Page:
The Present Perfect tense

  • The Present Perfect is often accompanied by the adverbs ever, never, just, already, of late, lately, yet. They are placed before the notional verb, of late, lately at the end, - yet, already both ways.

    I have not (yet) answered this letter (yet).

    He's just returned.

    I've seen several interesting film of late.

    Note: In American English both the Present Perfect and the Past Indefinite are used with adverb just.

    I've just seen him = I just saw him.

  • The Present Perfect is also used for announcements of something that has happened.

    The lecturer has fallen ill.

    Ivanov has broken his leg.

    President's daughter has kidnapped.

  • The Present Perfect can be used emphatically instead of the Present Indefinite in adverbial clauses of time when the speaker wants to emphasize that the action in the principal clause will only take place after the action in the subordinate clause.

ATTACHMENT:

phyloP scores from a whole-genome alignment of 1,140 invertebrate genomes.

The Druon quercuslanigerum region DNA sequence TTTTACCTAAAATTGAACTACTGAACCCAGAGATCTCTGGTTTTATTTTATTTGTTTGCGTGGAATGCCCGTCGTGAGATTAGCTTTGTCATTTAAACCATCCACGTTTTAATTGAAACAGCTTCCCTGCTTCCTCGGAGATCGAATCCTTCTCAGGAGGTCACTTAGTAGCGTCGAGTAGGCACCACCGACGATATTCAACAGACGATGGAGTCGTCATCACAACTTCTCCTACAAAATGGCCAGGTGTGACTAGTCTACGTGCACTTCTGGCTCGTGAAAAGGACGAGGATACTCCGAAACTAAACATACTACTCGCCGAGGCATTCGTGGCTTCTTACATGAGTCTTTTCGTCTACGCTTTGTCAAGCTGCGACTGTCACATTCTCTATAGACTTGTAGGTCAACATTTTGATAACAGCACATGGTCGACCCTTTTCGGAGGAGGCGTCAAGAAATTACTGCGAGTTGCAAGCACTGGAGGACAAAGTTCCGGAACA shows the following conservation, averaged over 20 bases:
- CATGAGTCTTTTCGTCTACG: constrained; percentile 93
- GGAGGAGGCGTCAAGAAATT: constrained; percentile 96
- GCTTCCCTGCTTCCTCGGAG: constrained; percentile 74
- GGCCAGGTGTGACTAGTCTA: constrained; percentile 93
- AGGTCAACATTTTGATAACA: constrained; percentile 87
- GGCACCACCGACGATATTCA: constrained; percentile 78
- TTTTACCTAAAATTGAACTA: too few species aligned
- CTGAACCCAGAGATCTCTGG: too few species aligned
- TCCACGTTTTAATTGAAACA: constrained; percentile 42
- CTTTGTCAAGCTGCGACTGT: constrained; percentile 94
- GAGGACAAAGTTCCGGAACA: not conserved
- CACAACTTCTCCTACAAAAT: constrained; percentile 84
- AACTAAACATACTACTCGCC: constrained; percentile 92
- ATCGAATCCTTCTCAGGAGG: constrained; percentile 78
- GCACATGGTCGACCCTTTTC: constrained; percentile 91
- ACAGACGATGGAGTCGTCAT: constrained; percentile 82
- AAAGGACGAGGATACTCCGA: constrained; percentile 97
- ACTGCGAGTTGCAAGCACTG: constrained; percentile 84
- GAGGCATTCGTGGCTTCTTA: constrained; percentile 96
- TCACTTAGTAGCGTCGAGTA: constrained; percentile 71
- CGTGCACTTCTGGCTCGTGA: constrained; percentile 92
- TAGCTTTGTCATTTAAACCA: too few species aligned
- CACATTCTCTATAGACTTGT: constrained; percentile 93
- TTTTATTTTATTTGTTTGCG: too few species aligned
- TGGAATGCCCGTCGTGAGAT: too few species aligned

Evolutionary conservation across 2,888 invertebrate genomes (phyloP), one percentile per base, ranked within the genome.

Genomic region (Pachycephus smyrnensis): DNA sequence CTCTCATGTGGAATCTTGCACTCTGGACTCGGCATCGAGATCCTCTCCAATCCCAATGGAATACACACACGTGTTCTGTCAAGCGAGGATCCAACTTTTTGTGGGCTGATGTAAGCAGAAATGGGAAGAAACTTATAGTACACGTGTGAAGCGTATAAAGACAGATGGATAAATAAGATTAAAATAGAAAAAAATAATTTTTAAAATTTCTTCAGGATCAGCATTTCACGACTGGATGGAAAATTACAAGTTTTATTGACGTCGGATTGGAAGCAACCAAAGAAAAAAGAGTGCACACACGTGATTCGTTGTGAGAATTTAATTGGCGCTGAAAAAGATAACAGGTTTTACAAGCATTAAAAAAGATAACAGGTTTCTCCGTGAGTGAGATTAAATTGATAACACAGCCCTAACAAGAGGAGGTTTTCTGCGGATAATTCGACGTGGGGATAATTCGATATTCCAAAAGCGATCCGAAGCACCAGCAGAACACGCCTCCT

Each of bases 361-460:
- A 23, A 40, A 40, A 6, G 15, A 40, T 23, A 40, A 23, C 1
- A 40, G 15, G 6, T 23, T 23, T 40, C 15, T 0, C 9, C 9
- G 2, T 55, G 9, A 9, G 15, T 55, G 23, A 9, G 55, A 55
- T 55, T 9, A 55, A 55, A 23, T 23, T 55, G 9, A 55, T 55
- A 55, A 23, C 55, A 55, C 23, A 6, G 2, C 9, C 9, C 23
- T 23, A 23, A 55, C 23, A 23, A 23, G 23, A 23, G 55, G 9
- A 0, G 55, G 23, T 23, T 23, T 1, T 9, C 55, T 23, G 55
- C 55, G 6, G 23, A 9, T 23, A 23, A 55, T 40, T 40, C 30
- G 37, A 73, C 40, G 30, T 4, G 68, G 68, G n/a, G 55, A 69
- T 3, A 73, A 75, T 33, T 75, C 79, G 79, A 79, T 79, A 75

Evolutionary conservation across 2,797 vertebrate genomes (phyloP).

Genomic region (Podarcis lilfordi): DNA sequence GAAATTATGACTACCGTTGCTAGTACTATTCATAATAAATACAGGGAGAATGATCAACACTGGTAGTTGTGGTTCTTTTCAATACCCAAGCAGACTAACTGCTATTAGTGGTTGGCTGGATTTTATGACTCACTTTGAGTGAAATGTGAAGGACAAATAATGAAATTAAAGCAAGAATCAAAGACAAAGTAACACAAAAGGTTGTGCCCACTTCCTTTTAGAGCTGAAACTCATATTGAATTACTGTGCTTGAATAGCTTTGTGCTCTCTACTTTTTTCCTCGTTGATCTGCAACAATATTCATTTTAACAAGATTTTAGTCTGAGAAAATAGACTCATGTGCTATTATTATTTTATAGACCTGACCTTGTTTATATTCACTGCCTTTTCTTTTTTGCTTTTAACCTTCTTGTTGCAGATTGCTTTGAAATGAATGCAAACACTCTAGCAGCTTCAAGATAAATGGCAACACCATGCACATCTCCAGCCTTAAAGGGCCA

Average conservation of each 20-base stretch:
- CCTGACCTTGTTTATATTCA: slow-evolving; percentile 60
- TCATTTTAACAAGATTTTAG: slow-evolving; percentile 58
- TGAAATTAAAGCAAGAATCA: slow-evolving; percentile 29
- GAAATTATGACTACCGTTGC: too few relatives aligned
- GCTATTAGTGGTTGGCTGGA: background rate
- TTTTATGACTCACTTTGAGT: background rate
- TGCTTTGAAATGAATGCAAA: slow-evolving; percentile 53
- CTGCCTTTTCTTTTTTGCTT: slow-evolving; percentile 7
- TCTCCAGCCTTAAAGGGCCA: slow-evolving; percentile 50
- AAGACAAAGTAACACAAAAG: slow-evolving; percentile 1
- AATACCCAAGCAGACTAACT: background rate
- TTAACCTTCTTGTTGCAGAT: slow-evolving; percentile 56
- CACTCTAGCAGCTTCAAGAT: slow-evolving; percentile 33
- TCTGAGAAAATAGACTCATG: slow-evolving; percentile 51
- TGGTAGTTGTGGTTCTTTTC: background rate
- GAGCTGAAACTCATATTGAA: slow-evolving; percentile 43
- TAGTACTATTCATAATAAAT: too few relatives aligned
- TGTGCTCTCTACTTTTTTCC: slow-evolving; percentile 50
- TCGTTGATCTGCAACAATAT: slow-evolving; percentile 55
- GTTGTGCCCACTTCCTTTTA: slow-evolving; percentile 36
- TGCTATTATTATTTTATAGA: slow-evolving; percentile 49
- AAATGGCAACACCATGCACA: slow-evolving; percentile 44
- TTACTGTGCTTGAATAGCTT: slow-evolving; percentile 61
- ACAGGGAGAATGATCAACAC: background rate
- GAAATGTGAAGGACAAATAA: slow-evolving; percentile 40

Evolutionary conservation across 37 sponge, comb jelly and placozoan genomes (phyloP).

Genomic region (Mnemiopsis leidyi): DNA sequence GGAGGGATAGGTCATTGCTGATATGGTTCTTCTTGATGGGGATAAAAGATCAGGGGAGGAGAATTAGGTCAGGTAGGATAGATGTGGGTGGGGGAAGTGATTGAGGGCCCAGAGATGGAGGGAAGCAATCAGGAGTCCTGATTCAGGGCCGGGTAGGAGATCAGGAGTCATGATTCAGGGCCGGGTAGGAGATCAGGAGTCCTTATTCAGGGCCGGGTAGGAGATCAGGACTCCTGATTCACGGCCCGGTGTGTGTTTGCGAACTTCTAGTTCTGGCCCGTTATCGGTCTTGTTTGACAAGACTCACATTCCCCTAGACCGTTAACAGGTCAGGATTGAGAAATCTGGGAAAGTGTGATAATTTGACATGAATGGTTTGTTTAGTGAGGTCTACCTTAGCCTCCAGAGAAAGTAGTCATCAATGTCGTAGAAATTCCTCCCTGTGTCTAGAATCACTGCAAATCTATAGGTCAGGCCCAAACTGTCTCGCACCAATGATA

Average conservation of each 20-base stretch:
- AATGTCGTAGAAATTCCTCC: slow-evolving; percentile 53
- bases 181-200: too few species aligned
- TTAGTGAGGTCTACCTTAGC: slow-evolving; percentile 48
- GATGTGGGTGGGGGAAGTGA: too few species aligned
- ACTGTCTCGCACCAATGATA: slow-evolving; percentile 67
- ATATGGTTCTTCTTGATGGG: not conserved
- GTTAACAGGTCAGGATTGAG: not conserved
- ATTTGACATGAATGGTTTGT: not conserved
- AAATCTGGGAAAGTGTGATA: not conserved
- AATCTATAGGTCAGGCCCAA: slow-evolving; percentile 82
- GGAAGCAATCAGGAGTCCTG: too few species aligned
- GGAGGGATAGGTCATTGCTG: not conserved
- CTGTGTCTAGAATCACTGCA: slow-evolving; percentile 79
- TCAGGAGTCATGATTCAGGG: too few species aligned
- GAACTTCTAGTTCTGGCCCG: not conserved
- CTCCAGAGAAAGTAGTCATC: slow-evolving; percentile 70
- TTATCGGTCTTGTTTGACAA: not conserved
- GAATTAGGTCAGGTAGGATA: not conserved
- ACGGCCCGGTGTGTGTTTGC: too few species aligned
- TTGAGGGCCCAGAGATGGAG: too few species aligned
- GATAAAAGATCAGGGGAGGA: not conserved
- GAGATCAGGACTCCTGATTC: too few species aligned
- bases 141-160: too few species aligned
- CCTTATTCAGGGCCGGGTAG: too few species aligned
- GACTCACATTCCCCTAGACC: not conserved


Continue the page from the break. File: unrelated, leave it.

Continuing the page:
You will go for a walk after you have done all your lessons.

  • The Present Perfect Inclusive denotes an action, which began in the past, has been going on for a certain period of time and is still going on now. Normally, the Present Perfect Continuous is used here and the Present Perfect replaces it when the Present Perfect Continuous cannot be used.

    I have known him for about ten years.

    I've been married for five years.

  • The Present Perfect is used in statements of the above type where the action refers to the past but the speaker means that it holds good for the present.

    I've always preferred tragedy to comedy.

    I've always preferred tragedy to comedy.

    The theory of numbers has always attracted all gifted mathematicians.

    Note: After the Present Perfect of the verb to be all prepositions of place (in London) are replaced by the preposition of direction (to London).

    Have you ever been to London?